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I would like to thank the members of the Distributed Software Engineering group for their advice and support. In
particular I would like to thank Naranker Dulay, my supervisor, Morris Sloman, Jeff Kramer and Jeff Magee, and
ex-members of the group, Steve Crane, Kevin Twidle and Hal Fossa, for many stimulating discussions. The research in presented in this thesis was funded by British Telecom through the Management of Multiservice Networks project. I would like to thank Ian Marshall, Paul McKee and Sohail Rana of British Telecom Laboratories,
for valuable feedback about the use of Midas and the Regent run-time frameworks.

The work presented in this thesis is built upon research performed over several years within the Distributed Software Engineering Group, especially the Darwin/Regis system and the TRACTA project.

The Regis system was originally developed by Jeff Magee, Stephen Crane and Kevin Twidle. The second version
of the Regis system was developed by Stephen Crane and the author. The runtime system presented in this thesis,
Regent, differs from Regis in several ways:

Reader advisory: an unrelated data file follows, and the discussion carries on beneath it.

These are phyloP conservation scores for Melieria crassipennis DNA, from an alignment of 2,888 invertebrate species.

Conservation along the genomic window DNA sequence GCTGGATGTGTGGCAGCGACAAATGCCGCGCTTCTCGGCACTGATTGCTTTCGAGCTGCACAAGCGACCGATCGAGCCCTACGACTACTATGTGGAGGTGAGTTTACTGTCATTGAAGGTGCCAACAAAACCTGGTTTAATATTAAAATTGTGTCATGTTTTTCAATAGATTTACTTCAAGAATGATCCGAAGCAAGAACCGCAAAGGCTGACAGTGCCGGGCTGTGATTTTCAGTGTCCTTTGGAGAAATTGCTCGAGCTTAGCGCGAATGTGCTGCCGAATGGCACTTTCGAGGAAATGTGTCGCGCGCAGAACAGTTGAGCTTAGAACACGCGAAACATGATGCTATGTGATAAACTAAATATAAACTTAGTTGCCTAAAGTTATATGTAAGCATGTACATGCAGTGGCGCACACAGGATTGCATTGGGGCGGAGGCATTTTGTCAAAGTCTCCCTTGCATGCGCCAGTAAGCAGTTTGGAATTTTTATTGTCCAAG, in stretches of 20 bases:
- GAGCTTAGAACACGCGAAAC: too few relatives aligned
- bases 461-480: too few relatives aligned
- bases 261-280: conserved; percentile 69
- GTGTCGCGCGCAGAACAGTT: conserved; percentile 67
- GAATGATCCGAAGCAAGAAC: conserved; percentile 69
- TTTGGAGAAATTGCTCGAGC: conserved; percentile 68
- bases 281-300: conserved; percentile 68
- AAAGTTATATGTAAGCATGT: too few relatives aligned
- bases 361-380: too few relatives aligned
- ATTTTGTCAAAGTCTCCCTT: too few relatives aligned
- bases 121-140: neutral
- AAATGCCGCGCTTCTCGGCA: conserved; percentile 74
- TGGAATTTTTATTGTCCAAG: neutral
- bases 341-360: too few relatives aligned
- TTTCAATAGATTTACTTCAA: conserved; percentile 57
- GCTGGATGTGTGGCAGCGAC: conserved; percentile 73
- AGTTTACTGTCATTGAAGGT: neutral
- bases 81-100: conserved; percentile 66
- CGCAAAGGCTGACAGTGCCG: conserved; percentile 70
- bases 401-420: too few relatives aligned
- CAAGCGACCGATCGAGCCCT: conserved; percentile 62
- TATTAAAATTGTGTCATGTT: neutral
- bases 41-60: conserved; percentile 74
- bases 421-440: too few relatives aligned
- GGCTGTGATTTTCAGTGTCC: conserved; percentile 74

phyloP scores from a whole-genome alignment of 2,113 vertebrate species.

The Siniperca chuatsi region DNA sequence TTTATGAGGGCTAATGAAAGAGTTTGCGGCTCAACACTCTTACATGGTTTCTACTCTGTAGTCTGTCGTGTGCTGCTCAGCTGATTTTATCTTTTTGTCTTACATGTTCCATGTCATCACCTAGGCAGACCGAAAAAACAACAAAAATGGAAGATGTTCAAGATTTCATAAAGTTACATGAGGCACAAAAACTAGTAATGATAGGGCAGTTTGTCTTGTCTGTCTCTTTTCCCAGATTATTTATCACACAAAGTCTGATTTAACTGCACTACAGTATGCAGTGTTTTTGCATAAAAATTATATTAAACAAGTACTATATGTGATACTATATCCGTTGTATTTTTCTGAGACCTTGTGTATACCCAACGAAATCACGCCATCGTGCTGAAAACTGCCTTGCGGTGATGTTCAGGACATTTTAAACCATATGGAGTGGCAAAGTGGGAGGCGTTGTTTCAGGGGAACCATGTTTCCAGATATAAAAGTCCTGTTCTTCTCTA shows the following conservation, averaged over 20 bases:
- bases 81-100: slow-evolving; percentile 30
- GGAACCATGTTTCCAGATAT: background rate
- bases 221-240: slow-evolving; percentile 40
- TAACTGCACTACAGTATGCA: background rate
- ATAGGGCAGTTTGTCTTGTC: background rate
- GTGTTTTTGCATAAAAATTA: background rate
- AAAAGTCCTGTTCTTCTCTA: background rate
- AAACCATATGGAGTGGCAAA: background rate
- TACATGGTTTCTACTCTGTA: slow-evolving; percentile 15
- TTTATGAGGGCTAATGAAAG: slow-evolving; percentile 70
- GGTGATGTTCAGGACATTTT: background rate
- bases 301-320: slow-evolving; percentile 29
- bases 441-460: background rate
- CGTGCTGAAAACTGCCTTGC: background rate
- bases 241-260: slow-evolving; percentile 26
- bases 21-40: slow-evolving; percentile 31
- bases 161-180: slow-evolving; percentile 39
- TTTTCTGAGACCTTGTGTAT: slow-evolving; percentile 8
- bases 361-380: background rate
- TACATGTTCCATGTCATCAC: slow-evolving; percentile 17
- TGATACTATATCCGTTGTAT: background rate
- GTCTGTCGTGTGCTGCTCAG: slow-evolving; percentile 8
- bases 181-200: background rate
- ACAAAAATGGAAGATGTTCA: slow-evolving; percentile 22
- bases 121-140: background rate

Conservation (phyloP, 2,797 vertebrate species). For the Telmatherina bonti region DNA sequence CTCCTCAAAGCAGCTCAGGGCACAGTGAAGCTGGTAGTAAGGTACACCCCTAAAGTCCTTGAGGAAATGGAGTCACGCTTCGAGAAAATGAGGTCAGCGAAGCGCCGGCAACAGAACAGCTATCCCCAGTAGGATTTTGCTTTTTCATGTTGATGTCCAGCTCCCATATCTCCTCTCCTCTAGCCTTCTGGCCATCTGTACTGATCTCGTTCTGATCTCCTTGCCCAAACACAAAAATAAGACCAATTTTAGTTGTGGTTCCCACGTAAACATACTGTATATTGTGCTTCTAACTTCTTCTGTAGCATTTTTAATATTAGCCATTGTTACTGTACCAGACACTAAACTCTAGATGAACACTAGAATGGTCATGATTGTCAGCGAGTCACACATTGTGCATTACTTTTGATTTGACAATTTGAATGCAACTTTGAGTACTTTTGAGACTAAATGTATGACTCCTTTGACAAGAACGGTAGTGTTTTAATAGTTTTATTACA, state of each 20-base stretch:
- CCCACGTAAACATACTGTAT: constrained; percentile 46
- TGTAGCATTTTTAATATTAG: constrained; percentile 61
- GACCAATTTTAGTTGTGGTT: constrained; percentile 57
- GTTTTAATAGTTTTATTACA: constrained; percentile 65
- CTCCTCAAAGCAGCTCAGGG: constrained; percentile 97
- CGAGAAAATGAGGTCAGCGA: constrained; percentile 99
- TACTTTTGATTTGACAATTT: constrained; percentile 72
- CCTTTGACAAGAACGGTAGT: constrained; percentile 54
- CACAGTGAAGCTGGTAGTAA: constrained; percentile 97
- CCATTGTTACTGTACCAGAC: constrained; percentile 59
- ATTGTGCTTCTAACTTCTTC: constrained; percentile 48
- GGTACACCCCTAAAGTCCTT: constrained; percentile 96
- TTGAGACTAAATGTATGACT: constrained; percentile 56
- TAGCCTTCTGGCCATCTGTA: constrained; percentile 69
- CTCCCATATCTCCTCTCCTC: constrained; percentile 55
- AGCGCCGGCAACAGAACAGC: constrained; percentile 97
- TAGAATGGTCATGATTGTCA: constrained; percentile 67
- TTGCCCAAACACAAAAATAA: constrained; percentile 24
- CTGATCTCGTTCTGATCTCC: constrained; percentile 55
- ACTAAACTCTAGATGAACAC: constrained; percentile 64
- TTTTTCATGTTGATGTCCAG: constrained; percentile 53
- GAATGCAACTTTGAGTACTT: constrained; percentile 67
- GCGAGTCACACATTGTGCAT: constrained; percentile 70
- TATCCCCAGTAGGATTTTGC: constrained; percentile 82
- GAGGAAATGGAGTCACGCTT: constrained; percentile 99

• Regis does not specify component interaction protocols separately from their implementation. Regis interaction protocols are defined solely by their implementation as C++ endpoint classes.
• Regis does not separate the concerns of application and presentation-layer protocols: endpoint classes are
responsible for marshalling messages and interfacing with the transport protocol stacks. Therefore, Regis
does not support the ability to plug application-layer protocol filters into a binding.
• Regis cannot generate marshalling code because there is no separate specification of the application-layer
protocol. Programmers writing endpoint classes must implement marshalling themselves. In practice, this
means that Regis endpoints can only transmit flat data structures.
The transport framework presented in this thesis is similar to that used by Regis. However, the model of control
and event interfaces is significantly different. Regis protocol layers pass control messages up and down the stack
to notify higher layers of significant events or request control operations from lower layers. Regent protocols provide control interfaces and JavaBean events that can be queried from higher in the stack. Regent allows bindings
to specific control and event interfaces to bypass layers that have no interest in those interfaces, while Regis control
messages must pass through all intermediate layers in the stack. The Regis transport framework does not support
the implementation of composite layers – layers defined solely as compositions of other layers – or provide a registry for giving stack descriptions well-known, human-friendly names.

The Darwin language was designed by Narankar Dulay, Jeff Kramer and Jeff Magee. The FSP notation and LTSA
model checker were designed and implemented by Jeff Magee, based on the work of Dimitra Giannakopolu, Jeff
Kramer and Sing-Chi Cheung.